Letting Go of Stress
5/4/2018 2:51:52 PM

Have you ever had a situation happen at work that causes you to think about it for days? Even after it has passed and the ramifications are over, we are still mulling over what happened. This can allow stress to linger and negatively affect our long-term health. According to a study done by the University of California, individuals who continued to dwell on negative feelings after a stressful event "were more likely to have chronic physical health conditions and limitations.” Even though the amount of stressful situations may be different, how we hold on to that stress has a major impact.

Take time to practice self-care and unwind after a stressful day to improve your long-term health. We also experience stress at home, so taking the time to unwind and de-stress is imperative for our overall physical and mental health. Psychology Today offers some tips and suggestions for letting go of stress at work:

· Take time to relax – at the end of a long day, take some time for yourself. This could be a variety of things. Take some time to talk to a friend or significant other. Stop and practice a music instrument or other skill you enjoy. Sit down with a cup of tea and calm your mind. Even if it is as short as fifteen minutes, it can help reset the end of your day.

· Recognize your stress response – how do you physically react to stress? Observing your own behavior can help you understand how you will react to stress in the future. And it can help you mitigate that response moving forward.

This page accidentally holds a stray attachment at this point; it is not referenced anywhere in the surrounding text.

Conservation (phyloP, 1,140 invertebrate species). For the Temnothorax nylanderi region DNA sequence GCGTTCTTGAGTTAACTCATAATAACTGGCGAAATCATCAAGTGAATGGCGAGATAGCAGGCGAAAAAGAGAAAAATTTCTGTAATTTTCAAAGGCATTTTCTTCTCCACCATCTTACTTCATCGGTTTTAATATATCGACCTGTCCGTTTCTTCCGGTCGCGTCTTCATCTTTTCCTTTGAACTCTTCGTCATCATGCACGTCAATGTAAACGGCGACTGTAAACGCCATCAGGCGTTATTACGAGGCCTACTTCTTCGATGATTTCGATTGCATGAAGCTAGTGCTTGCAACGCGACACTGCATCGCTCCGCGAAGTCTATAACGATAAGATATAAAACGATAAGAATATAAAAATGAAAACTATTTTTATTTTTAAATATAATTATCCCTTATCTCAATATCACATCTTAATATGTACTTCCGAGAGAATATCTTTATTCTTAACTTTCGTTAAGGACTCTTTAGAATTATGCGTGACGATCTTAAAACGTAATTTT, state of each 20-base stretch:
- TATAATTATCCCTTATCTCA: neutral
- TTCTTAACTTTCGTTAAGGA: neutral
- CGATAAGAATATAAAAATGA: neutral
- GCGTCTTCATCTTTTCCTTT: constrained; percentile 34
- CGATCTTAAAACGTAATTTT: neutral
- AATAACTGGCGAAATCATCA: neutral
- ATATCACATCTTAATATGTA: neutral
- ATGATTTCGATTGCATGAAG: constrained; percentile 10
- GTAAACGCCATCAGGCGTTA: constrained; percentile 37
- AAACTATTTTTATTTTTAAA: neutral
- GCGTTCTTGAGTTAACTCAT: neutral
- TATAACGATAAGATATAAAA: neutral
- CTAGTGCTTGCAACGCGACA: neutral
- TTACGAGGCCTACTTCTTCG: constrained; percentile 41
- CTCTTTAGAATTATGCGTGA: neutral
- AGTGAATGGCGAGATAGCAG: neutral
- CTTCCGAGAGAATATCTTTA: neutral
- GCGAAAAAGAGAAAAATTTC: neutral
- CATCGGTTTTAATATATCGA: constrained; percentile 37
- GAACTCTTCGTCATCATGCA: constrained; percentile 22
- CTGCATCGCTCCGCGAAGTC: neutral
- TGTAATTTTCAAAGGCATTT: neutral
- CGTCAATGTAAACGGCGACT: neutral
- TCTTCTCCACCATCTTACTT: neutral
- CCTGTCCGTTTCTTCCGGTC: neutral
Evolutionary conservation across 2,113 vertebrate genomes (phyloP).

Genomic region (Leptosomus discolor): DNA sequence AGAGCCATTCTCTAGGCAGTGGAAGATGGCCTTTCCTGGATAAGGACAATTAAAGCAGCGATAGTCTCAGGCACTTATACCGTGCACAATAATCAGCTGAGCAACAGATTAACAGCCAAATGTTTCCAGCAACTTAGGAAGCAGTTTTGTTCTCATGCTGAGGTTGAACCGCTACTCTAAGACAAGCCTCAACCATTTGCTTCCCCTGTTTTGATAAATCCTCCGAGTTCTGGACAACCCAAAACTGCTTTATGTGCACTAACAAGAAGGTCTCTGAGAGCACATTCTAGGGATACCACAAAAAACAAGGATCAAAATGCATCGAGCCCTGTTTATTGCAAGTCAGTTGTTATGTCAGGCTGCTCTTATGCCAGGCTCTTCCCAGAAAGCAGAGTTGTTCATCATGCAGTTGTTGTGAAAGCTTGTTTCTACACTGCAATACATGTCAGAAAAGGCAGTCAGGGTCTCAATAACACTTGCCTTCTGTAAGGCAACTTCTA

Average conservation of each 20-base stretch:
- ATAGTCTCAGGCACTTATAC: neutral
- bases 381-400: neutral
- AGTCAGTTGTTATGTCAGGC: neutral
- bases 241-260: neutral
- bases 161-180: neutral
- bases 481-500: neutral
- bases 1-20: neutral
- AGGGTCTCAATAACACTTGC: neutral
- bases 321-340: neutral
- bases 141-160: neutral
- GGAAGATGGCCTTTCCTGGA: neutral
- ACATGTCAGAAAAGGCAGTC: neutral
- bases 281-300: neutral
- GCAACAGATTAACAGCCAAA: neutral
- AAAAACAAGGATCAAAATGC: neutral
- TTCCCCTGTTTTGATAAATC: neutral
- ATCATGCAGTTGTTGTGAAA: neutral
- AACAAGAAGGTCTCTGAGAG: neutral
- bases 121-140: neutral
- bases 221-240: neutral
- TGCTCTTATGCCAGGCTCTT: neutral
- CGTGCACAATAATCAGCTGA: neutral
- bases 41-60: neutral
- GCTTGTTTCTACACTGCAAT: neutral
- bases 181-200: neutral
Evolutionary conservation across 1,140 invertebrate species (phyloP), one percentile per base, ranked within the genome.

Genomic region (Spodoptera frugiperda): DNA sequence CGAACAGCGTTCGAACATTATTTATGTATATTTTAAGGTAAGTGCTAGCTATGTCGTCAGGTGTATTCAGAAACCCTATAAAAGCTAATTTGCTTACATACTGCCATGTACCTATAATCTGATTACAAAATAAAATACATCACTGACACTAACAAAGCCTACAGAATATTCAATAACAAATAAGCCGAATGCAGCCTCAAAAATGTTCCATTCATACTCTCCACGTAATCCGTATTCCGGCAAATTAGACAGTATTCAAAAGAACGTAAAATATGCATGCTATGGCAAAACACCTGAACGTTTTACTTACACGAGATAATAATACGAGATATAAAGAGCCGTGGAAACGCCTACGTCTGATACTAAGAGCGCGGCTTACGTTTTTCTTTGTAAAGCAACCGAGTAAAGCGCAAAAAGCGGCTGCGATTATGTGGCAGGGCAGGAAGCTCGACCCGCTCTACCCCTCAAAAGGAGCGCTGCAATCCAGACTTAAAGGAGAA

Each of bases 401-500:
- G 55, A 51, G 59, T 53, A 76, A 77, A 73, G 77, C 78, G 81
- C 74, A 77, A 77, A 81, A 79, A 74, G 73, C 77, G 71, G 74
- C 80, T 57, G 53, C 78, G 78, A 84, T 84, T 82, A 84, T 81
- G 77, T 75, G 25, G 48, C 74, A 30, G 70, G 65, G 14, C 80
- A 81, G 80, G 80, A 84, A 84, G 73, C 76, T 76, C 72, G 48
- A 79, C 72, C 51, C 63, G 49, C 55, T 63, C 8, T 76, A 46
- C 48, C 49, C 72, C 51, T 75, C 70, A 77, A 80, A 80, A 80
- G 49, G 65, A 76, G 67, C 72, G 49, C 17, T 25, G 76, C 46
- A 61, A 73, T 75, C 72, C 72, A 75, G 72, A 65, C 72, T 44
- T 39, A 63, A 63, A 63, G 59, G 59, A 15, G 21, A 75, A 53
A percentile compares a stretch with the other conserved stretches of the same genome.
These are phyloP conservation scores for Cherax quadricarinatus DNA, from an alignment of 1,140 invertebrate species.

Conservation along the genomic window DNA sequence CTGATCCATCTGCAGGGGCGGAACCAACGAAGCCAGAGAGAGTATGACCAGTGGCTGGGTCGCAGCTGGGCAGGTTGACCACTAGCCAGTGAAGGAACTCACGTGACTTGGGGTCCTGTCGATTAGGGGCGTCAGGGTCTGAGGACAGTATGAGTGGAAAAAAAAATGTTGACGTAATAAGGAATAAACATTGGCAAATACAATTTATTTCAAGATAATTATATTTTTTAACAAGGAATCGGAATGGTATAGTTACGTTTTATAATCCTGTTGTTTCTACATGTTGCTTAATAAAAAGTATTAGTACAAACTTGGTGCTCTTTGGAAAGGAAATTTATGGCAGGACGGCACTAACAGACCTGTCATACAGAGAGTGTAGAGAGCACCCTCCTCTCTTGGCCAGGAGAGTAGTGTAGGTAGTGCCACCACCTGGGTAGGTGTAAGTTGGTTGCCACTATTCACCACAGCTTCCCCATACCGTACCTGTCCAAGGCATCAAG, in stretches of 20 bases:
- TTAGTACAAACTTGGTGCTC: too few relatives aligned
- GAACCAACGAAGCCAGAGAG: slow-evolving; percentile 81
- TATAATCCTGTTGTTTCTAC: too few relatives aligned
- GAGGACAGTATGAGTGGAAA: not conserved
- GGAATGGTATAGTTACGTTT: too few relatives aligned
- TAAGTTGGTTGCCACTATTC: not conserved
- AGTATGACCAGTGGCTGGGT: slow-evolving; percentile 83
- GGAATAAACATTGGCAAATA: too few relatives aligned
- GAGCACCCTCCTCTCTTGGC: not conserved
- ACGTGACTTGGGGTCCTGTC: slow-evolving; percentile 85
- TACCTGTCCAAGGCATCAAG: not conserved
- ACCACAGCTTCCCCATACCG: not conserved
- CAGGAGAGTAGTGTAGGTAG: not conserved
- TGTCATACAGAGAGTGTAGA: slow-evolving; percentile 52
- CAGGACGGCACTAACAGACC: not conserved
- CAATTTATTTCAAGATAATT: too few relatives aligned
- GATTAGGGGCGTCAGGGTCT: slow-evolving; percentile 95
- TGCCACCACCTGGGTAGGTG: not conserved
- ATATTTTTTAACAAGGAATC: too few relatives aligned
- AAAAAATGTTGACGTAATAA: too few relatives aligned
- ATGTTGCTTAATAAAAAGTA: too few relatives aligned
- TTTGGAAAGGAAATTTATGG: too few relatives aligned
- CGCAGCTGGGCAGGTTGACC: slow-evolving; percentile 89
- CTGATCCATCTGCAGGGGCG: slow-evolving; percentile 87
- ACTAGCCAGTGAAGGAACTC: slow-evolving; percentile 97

· Listen to music – according to, "listening to any type of music that you love has shown to increase dopamine levels in the brain.” Even a small increase in dopamine could improve your mood.

· Chew gum – yes, chewing gum could be a way to reduce anxiety and stress. While you may not want to do this over a long period of time (and perhaps with sugar-free gum), it could have some positive impacts.

· Take a deep breath – deep breathing exercises has been shown repeatedly to reduce stress. Take some time to sit down and focus on deep breathing. "When you breathe in deeply from the abdomen rather than taking shallow breaths from the upper chest, you inhale more oxygen. More oxygen leads to less tension and less shortness of breath, and these changes lessen the anxiety that you feel.”

· Take a walk – take a ten-minute walk or do some other form of physical exercise. If you can take it outdoors, that is a bonus! Nature has a calming effect and focusing on physical activity can help take our mind off a stressful situation.

You can switch you the activity each day and find what works for you. The important thing it to take time for yourself to help de-stress. There are many other activities that can help you unwind and relax, you do not have to stick to this list. A little effort each day can make a big impact on your long-term health.

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